, Volume 32, Issue 3, pp 415-428
Date: 26 Mar 2011

Geophysical evidence for cyclic sediment deposition on the southern slope of Qiongdongnan Basin, South China Sea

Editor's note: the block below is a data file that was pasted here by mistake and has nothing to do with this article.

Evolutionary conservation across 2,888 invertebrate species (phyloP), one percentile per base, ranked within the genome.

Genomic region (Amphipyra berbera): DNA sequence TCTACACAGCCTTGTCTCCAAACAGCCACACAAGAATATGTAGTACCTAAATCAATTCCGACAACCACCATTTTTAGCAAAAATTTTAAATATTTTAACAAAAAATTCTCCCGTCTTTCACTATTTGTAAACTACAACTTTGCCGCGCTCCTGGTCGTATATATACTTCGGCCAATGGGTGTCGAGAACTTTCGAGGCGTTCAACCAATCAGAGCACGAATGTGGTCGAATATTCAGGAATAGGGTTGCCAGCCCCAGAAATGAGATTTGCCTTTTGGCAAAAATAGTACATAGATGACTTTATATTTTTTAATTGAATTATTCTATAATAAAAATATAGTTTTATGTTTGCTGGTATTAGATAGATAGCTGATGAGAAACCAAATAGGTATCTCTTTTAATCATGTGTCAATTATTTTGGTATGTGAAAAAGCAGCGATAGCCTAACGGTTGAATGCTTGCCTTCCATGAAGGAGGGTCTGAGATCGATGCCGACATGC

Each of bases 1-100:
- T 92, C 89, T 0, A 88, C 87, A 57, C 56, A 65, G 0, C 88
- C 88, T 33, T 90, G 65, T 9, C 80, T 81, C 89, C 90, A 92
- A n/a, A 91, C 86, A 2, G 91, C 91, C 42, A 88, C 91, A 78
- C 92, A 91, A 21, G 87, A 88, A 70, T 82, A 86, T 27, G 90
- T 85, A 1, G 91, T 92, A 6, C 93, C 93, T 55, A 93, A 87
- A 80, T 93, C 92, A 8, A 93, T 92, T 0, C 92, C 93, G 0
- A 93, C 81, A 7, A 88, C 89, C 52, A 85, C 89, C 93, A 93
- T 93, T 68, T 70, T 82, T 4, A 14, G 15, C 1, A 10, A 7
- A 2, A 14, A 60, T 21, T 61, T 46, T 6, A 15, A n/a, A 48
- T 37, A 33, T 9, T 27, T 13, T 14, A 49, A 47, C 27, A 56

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Gravity flow deposits form a significant component of the stratigraphic record in ancient and modern deep-water basins worldwide. Analyses of high-resolution 3D seismic reflection data in a predominantly slope setting, the southern slope of Qiongdongnan Basin, South China Sea, reveal the extensive presence of gravity flow depositional elements in the Late Pliocene−Quaternary strata. Three key elements were observed: (1) mass transport deposits (MTDs) including slumps and debris flows, (2) turbidity current deposits including distributary channel complexes, leveed channel complexes and avulsion channel complexes, and (3) deep-water drapes (highstand condensed sections). Each depositional element displays a unique seismic expression and internal structures in seismic profiles and attribute maps. Based on seismic characteristics, the studied succession is subdivided into six units in which three depositional cycles are identified. Each cycle exhibits MTDs (slump or debris) at the base, overlain by turbidities or a deep-water drape. The genesis of these cycles is mainly controlled by frequent sea-level fluctuations and high sedimentation rates in the Late Pliocene–Quaternary. Moreover, tectonics, differential subsidence, and paleo-seafloor morphology may have also contributed to their formation processes. The present study is aimed to a better understanding of deep-water depositional systems, and to a successful hydrocarbon exploration and engineering-risk assessment.